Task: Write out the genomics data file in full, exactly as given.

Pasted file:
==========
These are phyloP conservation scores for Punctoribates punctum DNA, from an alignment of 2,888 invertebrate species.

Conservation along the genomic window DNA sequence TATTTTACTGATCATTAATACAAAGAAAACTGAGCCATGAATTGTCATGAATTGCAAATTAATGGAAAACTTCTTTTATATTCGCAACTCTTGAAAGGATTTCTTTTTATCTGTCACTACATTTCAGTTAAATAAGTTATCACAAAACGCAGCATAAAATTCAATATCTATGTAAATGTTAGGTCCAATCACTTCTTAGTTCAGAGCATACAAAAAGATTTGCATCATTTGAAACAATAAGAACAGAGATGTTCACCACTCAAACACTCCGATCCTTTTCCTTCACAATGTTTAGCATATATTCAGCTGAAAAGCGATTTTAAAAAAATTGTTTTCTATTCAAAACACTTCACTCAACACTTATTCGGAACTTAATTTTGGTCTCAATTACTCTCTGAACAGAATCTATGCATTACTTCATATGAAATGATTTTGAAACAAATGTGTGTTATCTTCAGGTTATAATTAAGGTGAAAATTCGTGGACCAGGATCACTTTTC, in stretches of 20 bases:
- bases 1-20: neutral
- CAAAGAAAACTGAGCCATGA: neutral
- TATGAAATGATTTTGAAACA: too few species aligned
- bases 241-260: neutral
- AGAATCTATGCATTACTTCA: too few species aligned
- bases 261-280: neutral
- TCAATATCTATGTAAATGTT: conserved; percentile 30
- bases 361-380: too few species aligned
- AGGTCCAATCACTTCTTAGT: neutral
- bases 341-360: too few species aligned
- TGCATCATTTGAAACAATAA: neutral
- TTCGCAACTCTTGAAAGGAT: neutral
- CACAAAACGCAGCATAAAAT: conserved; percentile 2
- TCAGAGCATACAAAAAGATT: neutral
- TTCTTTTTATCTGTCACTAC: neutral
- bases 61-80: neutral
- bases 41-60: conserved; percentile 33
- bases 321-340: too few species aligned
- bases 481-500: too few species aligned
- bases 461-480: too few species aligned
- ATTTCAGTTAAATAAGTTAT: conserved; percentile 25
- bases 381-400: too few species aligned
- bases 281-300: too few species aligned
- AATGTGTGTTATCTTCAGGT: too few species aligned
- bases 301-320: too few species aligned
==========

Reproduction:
These are phyloP conservation scores for Punctoribates punctum DNA, from an alignment of 2,888 invertebrate species.

Conservation along the genomic window DNA sequence TATTTTACTGATCATTAATACAAAGAAAACTGAGCCATGAATTGTCATGAATTGCAAATTAATGGAAAACTTCTTTTATATTCGCAACTCTTGAAAGGATTTCTTTTTATCTGTCACTACATTTCAGTTAAATAAGTTATCACAAAACGCAGCATAAAATTCAATATCTATGTAAATGTTAGGTCCAATCACTTCTTAGTTCAGAGCATACAAAAAGATTTGCATCATTTGAAACAATAAGAACAGAGATGTTCACCACTCAAACACTCCGATCCTTTTCCTTCACAATGTTTAGCATATATTCAGCTGAAAAGCGATTTTAAAAAAATTGTTTTCTATTCAAAACACTTCACTCAACACTTATTCGGAACTTAATTTTGGTCTCAATTACTCTCTGAACAGAATCTATGCATTACTTCATATGAAATGATTTTGAAACAAATGTGTGTTATCTTCAGGTTATAATTAAGGTGAAAATTCGTGGACCAGGATCACTTTTC, in stretches of 20 bases:
- bases 1-20: neutral
- CAAAGAAAACTGAGCCATGA: neutral
- TATGAAATGATTTTGAAACA: too few species aligned
- bases 241-260: neutral
- AGAATCTATGCATTACTTCA: too few species aligned
- bases 261-280: neutral
- TCAATATCTATGTAAATGTT: conserved; percentile 30
- bases 361-380: too few species aligned
- AGGTCCAATCACTTCTTAGT: neutral
- bases 341-360: too few species aligned
- TGCATCATTTGAAACAATAA: neutral
- TTCGCAACTCTTGAAAGGAT: neutral
- CACAAAACGCAGCATAAAAT: conserved; percentile 2
- TCAGAGCATACAAAAAGATT: neutral
- TTCTTTTTATCTGTCACTAC: neutral
- bases 61-80: neutral
- bases 41-60: conserved; percentile 33
- bases 321-340: too few species aligned
- bases 481-500: too few species aligned
- bases 461-480: too few species aligned
- ATTTCAGTTAAATAAGTTAT: conserved; percentile 25
- bases 381-400: too few species aligned
- bases 281-300: too few species aligned
- AATGTGTGTTATCTTCAGGT: too few species aligned
- bases 301-320: too few species aligned